San Diego Sexual Harassment Lawyers
What is Sexual Harassment?
Sexual harassment is any unwanted sexual advance or conduct at work that creates an intimidating, hostile, or offensive work environment. Any conduct of a sexual nature that makes an employee uncomfortable has the potential to be sexual harassment.
Given this broad definition, it is not surprising that sexual harassment comes in many forms.
Types of Sexual Harassment
When you file a sexual harassment claim in court, your complaint will need to fall into one of the following two categories:
- In Latin, quid pro quo translates to “something for something.” Therefore, when it comes to sexual harassment in the workplace, this occurs when a manager or authority figure tells, or hints to, an employee they will give the individual something in exchange for a sexual demand. The “something” could be a raise, promotion, larger office, etc. Quid pro quo can also occur with a job applicant in an interview process.
- Sexual harassment in a hostile work environment occurs when there are demeaning or sexual photographs, jokes, or threats. Additionally, the inappropriate behavior must be so pervasive that it creates an intimidating and offensive work environment and the employee being harassed feels they cannot do their job.
Common Examples of Sexual Harassment
In recent years, a new spotlight has drawn toward sexual harassment – especially when it occurs in the workplace. What’s been revealed by renewed attention toward this employment-based injustice is a greater need to hold employers and coworkers accountable when they’re responsible for committing or enabling any kind of sexual harassment of another coworker.
Removing the stereotype of what sexual harassment looks like in the public’s imagination and what it legally is can also be critical to understanding that no touching has to be involved for it to occur.
Sexual harassment can look like any of the following and much more:
- Inappropriate and unwanted statements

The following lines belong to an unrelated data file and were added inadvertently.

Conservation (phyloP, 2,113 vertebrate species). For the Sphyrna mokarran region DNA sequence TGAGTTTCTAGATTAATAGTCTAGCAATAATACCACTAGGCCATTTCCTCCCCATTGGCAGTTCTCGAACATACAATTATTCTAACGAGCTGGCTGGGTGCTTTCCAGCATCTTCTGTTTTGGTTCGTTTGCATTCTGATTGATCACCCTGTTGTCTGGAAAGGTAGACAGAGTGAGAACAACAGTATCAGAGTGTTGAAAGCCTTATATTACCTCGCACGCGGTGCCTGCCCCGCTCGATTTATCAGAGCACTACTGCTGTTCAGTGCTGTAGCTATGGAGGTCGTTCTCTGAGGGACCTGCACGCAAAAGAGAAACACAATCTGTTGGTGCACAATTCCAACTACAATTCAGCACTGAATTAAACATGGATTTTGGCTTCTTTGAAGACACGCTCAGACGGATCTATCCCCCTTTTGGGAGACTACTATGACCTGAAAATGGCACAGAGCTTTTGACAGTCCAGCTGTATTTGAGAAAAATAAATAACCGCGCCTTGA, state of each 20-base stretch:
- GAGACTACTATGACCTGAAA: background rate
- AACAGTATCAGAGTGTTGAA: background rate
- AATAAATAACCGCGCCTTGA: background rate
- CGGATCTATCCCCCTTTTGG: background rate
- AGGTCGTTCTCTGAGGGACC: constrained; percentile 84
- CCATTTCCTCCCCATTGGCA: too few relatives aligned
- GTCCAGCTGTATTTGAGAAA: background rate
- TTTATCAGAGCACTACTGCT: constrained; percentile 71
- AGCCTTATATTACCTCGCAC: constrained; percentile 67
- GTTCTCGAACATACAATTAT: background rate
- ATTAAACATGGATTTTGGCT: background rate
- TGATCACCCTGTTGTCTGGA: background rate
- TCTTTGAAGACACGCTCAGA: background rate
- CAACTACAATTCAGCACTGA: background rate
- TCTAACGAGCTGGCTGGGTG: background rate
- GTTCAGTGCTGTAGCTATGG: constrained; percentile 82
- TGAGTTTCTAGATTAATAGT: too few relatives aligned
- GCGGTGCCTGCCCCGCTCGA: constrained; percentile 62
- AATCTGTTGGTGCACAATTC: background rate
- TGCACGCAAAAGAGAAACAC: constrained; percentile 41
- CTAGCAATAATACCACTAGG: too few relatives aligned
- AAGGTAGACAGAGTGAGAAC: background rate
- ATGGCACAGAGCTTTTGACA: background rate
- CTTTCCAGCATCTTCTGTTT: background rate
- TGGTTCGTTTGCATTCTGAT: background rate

- Persistent unwanted advances
- Requesting sexual favors
- Unwanted physical contact
- Quid pro quo (offering professional favors for sex-related favors)
- Sexual assault
- Wrongful termination or retaliation for refusing sexual advances
- Gender discrimination
- Hostile work environment
- Failure of employers to prevent sexual misconduct by other employees
- Commenting on someone’s appearance, body, or real or imagined sexual activity
- Displaying offensive photos or drawings
- Using sexual gestures
California law also provides that any sexually harassing conduct doesn’t have to be motivated by sexual desire to be defined as such. Sexual harassment is illegal when it is so often and severe that it creates a hostile environment and the victim is fired or demoted. The harasser can be a supervisor, employer, co-worker, a client or a customer.
We Can Advocate for You
If you’ve endured sexual harassment at work of any kind, the attorneys at Haeggquist & Eck, LLP understand that it’s difficult for you to feel like you can come forward about this issue. Our attorneys, however, can help you hold an employer or coworker accountable for the physical and emotional pain they caused. Doing so now can help someone in the future or others now if you believe there are other victims that a class action lawsuit can identify.
Consult in confidence with a sexual harassment attorney in San Diego who wants to help. At Haeggquist & Eck, LLP, we won’t share the details of your complaint with anyone unless you think it’s time to challenge your employer.
Who Can Be a Victim of Sexual Harassment?
Anyone can be a victim of sexual harassment. Sexual harassment may disproportionately impact women more than men, but the latter and those who identify as members of the LGBTQ community can just as well become victims of sexual misconduct at work.
Additionally, the harasser can be either a man or a woman, and they may be of the same sex. The harasser may be a supervisor, a different department supervisor in the company, a co-worker, an agent of your employer, or another person associated with the company who is not an employee.